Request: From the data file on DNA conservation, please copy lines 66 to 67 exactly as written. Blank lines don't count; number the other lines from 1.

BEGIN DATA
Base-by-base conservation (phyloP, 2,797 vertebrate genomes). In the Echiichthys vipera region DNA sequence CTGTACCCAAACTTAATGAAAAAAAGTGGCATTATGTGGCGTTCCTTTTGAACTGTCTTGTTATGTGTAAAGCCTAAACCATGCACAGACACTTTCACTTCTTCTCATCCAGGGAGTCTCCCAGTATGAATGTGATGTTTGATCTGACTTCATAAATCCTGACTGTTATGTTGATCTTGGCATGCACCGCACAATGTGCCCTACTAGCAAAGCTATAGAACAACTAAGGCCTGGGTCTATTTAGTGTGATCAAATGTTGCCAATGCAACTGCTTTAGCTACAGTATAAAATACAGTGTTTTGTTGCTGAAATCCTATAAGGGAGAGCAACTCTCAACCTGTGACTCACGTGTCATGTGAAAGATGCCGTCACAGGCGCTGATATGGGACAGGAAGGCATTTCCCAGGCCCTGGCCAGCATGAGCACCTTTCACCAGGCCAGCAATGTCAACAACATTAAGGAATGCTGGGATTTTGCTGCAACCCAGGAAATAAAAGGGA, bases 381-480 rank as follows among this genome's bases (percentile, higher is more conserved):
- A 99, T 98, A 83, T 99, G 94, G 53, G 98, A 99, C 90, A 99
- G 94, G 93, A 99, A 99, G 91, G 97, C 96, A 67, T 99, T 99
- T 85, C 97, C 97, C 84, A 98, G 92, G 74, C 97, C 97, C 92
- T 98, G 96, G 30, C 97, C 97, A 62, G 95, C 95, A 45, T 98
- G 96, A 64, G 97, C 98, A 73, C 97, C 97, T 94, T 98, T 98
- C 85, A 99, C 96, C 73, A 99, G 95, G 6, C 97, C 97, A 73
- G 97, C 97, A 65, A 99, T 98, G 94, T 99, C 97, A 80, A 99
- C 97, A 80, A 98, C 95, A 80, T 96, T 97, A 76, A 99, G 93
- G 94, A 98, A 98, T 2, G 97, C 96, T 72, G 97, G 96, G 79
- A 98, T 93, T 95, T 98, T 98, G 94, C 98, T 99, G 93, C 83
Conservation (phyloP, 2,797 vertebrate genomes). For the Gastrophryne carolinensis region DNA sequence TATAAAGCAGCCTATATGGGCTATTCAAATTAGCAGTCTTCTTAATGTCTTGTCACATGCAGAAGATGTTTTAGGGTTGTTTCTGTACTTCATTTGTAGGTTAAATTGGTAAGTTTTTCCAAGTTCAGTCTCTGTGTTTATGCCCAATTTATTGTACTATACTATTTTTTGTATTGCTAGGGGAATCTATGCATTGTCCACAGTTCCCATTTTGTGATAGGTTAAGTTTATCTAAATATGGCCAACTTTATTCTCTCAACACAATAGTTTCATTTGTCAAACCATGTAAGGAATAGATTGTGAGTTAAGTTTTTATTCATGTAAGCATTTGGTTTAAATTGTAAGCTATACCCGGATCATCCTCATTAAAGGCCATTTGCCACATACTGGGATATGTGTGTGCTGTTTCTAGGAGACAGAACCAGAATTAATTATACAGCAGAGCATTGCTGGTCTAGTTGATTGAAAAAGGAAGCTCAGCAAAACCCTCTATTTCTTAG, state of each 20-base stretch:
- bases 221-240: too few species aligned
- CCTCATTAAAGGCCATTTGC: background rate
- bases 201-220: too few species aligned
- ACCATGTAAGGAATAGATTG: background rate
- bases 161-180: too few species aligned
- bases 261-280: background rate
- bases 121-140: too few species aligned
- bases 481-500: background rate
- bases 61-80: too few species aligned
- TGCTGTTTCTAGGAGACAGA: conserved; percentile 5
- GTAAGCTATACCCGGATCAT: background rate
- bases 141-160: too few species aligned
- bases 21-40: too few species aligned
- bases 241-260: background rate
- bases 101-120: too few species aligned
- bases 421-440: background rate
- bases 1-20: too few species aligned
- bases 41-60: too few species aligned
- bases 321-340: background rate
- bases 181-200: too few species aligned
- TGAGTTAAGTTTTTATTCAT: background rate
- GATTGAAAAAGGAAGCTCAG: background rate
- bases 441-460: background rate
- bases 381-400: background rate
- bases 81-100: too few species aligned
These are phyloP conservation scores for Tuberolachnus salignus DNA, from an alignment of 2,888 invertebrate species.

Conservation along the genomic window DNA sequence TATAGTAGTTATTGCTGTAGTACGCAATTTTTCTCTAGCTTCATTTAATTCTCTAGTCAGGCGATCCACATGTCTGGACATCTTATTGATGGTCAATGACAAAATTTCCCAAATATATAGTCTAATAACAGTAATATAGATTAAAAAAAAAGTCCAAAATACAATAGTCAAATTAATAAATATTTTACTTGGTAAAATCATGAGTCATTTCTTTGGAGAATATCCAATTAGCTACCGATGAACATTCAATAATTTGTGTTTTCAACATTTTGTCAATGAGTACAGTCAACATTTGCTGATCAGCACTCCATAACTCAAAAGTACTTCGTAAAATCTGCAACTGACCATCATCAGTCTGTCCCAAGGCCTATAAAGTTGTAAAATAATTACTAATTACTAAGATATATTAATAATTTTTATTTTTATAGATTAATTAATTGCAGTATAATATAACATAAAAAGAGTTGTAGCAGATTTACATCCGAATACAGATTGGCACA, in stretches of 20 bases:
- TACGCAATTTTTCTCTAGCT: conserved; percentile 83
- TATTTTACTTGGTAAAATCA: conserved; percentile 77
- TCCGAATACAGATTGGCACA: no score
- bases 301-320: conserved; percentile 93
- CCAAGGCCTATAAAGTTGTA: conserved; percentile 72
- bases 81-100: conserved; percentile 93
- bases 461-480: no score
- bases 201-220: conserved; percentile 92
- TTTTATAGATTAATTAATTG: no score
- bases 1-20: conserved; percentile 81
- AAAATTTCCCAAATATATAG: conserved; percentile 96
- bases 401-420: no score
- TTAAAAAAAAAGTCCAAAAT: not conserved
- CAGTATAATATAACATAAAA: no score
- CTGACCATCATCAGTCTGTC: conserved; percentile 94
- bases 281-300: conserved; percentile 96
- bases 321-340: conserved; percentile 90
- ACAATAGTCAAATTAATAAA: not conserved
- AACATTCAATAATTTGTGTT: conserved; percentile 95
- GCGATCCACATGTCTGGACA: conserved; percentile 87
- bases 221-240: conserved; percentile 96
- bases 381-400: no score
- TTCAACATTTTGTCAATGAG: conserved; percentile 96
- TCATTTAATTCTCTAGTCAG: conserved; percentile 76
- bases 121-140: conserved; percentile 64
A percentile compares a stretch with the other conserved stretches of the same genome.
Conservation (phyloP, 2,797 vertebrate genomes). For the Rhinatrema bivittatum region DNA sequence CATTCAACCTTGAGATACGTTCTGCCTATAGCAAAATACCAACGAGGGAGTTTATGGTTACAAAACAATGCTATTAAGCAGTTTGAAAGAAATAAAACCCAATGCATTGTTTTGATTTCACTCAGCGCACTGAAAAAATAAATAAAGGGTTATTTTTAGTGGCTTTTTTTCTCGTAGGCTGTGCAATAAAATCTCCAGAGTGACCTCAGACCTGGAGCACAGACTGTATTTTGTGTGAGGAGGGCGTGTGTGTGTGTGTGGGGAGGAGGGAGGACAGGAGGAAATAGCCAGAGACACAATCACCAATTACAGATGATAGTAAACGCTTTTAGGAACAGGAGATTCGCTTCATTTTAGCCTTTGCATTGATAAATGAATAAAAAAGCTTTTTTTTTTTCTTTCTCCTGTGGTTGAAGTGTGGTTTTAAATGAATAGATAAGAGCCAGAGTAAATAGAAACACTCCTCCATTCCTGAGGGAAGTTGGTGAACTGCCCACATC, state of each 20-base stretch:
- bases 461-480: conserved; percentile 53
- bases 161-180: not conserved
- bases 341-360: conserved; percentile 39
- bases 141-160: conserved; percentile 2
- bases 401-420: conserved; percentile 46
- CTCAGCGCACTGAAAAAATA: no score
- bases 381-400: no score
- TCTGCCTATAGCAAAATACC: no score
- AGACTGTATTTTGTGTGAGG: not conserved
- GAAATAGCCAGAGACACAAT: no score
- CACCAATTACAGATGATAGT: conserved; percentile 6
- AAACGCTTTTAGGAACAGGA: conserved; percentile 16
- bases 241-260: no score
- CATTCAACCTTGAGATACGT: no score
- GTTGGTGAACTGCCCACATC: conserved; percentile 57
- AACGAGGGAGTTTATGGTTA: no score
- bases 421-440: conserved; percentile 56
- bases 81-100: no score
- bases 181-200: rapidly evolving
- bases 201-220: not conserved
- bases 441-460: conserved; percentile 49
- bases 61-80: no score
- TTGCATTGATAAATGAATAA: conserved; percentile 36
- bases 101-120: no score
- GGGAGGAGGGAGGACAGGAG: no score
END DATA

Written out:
Conservation (phyloP, 2,797 vertebrate genomes). For the Rhinatrema bivittatum region DNA sequence CATTCAACCTTGAGATACGTTCTGCCTATAGCAAAATACCAACGAGGGAGTTTATGGTTACAAAACAATGCTATTAAGCAGTTTGAAAGAAATAAAACCCAATGCATTGTTTTGATTTCACTCAGCGCACTGAAAAAATAAATAAAGGGTTATTTTTAGTGGCTTTTTTTCTCGTAGGCTGTGCAATAAAATCTCCAGAGTGACCTCAGACCTGGAGCACAGACTGTATTTTGTGTGAGGAGGGCGTGTGTGTGTGTGTGGGGAGGAGGGAGGACAGGAGGAAATAGCCAGAGACACAATCACCAATTACAGATGATAGTAAACGCTTTTAGGAACAGGAGATTCGCTTCATTTTAGCCTTTGCATTGATAAATGAATAAAAAAGCTTTTTTTTTTTCTTTCTCCTGTGGTTGAAGTGTGGTTTTAAATGAATAGATAAGAGCCAGAGTAAATAGAAACACTCCTCCATTCCTGAGGGAAGTTGGTGAACTGCCCACATC, state of each 20-base stretch:
- bases 461-480: conserved; percentile 53